Despite Beijing’s pledge that Hong Kong’s system would remain unchanged after 1997, the institutions of Hong Kong are little by little aligning themselves with the national ideology of the Chinese Communist Party (CCP).
In a statement published on their Facebook page, The Nonsensemakers explained:
The Nonsensemakers were invited by the Leisure and Cultural Department to perform the piece “Three Novels: The Third Lie” from 18 to 20 March at the Tsuen Wan Town Hall. Because the Department was the organiser of the event, it was its responsibility to print out the booklets. The organisers asked for the bio of each troupe member. Our director and executive producer, Luo Shuyan, graduated from National Taipei University of the Arts (國立台北藝術大學), but the Leisure and Cultural Department said that the word “National” could not appear on the booklets and asked that it be removed. They did not even allow the English version of the name to be published. Although we fought for it, in the end we could not change their decision and we suggested the abbreviation Beiyida (北藝大). The name of one’s alma mater is a basic fact, and printing the entire name on the booklets is an act of respect for learning and art. That’s why we would rather remove all the information and refuse to have our curricula censored. We have no alternative. We sincerely hope that Hong Kong may continue to enjoy freedom of speech and of creative work. That is our most cherished core value.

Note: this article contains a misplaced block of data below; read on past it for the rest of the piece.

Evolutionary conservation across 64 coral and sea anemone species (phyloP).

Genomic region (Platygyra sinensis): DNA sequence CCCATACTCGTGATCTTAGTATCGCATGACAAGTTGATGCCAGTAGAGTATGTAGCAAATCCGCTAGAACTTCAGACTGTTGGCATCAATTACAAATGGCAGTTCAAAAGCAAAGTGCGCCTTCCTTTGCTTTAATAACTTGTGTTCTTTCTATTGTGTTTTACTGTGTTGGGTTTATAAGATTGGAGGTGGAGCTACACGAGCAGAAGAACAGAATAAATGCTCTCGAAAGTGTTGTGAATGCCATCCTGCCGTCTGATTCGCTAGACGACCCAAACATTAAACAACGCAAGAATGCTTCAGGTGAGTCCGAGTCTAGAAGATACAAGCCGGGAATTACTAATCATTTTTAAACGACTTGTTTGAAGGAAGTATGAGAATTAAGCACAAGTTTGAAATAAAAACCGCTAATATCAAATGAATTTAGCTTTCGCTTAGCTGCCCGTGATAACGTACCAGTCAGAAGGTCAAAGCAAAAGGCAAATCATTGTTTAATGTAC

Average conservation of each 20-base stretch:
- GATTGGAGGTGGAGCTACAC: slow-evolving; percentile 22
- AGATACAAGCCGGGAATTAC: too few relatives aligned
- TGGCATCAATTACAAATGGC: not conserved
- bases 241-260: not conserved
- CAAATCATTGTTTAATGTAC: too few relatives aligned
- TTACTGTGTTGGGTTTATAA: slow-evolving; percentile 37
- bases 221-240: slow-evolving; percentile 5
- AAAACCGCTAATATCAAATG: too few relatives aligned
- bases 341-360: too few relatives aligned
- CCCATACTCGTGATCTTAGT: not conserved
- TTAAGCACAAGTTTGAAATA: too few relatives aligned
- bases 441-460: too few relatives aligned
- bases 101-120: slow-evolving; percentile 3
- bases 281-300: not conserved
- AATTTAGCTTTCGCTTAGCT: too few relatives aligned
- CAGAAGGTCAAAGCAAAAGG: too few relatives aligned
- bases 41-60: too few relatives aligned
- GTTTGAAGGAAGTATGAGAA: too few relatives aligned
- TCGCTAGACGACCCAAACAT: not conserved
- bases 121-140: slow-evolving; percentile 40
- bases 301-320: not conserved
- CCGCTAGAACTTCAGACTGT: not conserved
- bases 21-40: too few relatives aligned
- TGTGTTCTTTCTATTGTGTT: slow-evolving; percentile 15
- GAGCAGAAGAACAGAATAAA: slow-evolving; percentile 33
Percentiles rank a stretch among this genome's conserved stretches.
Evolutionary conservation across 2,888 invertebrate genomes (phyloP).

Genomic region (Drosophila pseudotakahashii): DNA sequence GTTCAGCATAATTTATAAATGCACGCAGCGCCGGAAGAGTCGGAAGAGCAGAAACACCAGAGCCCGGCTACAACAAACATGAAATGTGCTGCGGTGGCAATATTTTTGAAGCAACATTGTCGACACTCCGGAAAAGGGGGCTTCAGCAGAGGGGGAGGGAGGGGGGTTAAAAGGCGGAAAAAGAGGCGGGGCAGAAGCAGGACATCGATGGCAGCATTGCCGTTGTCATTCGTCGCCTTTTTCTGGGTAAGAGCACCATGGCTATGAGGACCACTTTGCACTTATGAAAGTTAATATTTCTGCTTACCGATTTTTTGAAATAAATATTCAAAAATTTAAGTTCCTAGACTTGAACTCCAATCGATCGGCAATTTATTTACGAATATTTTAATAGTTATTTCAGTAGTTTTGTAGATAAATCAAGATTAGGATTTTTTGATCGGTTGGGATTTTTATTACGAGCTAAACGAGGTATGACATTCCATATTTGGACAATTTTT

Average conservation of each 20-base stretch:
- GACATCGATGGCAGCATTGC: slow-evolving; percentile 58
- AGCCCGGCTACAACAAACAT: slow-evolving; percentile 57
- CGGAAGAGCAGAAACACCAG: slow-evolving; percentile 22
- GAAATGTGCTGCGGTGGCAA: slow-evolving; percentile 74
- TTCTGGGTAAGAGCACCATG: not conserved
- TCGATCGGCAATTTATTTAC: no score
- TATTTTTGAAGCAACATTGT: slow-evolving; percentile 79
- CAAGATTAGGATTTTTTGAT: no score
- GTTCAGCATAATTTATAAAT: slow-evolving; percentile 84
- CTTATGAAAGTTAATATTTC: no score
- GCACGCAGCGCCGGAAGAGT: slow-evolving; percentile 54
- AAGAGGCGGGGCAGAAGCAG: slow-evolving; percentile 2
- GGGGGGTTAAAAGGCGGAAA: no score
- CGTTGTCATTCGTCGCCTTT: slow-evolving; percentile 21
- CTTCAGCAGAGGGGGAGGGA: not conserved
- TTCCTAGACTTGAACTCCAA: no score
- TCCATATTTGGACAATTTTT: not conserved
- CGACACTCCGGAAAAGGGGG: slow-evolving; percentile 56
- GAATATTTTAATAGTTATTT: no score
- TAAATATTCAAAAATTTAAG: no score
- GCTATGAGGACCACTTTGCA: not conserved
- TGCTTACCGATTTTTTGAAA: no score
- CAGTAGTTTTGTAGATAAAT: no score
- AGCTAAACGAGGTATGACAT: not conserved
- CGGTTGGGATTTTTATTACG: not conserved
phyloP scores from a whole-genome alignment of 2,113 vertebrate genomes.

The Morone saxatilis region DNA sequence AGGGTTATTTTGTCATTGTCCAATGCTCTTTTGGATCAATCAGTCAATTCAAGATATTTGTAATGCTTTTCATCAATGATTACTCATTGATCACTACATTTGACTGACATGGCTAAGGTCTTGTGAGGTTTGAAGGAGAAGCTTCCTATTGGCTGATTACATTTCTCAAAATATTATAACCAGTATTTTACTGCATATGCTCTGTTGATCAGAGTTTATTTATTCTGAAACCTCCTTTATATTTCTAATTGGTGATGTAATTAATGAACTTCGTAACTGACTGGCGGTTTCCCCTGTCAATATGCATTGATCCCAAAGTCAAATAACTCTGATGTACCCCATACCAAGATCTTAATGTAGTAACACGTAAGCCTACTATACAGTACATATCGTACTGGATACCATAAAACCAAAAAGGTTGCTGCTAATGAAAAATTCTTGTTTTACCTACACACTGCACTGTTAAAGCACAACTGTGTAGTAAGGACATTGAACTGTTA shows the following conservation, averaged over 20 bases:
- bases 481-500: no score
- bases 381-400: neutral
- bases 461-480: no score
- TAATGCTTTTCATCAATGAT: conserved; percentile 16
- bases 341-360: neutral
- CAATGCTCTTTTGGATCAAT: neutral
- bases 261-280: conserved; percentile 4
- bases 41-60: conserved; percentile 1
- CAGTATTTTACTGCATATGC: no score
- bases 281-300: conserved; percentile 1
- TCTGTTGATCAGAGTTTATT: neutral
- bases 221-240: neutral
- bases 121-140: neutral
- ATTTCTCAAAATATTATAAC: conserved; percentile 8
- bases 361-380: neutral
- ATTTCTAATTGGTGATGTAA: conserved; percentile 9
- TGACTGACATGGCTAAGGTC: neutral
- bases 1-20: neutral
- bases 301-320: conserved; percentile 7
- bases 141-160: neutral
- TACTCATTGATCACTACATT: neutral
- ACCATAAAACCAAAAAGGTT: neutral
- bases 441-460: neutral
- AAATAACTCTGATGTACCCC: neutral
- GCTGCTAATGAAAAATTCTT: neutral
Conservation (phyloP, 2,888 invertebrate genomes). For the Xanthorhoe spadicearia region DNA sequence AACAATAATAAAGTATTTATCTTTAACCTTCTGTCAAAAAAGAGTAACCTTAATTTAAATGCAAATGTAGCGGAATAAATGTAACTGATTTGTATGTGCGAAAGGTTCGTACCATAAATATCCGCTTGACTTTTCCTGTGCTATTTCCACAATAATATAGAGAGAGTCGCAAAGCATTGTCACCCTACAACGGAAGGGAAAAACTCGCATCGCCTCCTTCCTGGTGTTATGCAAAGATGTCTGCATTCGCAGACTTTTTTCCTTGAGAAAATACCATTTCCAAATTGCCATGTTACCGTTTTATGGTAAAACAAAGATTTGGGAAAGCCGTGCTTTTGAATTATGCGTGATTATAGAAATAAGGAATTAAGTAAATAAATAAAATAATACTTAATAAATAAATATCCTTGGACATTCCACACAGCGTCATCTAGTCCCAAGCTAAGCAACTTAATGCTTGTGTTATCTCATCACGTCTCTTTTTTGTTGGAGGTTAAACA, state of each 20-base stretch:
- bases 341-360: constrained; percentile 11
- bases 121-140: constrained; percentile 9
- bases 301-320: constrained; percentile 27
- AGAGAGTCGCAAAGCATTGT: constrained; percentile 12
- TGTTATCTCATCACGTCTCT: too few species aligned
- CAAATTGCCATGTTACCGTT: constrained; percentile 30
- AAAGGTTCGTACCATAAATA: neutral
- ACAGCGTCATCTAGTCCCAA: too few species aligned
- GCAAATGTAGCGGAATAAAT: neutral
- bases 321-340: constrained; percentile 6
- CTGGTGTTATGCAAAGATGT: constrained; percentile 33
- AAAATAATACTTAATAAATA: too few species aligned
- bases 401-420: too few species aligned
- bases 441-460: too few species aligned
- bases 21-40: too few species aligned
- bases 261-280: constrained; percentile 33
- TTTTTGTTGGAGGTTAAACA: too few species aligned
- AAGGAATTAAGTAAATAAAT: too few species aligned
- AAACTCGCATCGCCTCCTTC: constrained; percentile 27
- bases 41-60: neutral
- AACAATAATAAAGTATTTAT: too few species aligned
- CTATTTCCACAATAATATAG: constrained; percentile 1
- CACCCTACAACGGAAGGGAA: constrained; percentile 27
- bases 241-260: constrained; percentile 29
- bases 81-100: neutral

On March 22 Secretary for Home Affairs Lau Kong-wah read out a statement from the government at a press conference in response to the controversy. “Hong Kong has been maintaining very close and active relations with other parts of the world, especially in cultural exchanges,” Lau was quoted as saying. “The co-operation is good, is fruitful and we welcome these cultural exchanges and will continue our efforts.” Lau did not accept reporters’ questions.
On March 23 another name controversy hit the headlines after the Chinese University of Hong Kong unilaterally decided to expunge from its website the word “National” referred to National Taiwan University and other institutions of the island.
On Thursday Taiwan‘s Minister of Education Wu Sihua (吳思華) said that he hoped both sides would respect each other and maintain cultural and educational exchanges on an equal level. He added that educational institutions should remain free from political interference. Wu stated that he had already asked the Taipei Economic and Cultural Office in Hong Kong, which serves as an unofficial embassy, to notify the Hong Kong government about the standpoint of the Taiwanese Ministry of Education.